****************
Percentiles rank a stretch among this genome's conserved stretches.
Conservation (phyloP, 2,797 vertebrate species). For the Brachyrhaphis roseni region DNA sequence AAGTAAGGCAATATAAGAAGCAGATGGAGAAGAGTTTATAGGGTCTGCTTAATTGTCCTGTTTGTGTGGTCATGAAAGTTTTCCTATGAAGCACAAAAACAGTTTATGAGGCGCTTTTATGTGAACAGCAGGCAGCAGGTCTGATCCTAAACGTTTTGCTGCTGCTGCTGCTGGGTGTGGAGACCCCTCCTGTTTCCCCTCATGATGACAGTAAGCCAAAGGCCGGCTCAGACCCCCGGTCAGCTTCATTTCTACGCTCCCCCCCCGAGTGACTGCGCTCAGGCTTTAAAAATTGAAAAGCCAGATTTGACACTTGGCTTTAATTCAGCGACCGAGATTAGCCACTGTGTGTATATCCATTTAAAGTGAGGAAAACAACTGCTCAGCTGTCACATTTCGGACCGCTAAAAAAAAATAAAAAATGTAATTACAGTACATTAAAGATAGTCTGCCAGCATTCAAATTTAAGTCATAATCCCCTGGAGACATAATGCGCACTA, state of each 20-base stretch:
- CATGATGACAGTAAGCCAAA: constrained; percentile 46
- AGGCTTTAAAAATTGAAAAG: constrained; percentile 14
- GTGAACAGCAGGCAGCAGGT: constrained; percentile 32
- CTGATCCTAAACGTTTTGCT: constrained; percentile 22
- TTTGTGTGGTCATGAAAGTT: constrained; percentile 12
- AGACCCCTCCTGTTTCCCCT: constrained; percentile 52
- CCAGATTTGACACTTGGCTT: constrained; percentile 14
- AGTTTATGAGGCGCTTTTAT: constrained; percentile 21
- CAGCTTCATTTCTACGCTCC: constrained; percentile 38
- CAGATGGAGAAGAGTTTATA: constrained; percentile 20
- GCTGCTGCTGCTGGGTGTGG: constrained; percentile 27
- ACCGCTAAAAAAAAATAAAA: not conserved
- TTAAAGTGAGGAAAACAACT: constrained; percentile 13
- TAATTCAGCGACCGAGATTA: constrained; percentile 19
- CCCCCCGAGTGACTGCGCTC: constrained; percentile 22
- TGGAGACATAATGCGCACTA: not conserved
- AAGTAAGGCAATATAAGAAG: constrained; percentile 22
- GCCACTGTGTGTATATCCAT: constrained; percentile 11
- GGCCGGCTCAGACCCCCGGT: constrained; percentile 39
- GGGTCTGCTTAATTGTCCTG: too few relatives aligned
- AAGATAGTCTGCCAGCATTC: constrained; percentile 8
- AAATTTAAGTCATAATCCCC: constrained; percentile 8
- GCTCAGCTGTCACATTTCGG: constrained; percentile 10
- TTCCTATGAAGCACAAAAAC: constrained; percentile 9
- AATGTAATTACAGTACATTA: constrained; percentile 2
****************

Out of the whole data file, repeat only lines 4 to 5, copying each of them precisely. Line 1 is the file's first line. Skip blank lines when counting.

- AGGCTTTAAAAATTGAAAAG: constrained; percentile 14
- GTGAACAGCAGGCAGCAGGT: constrained; percentile 32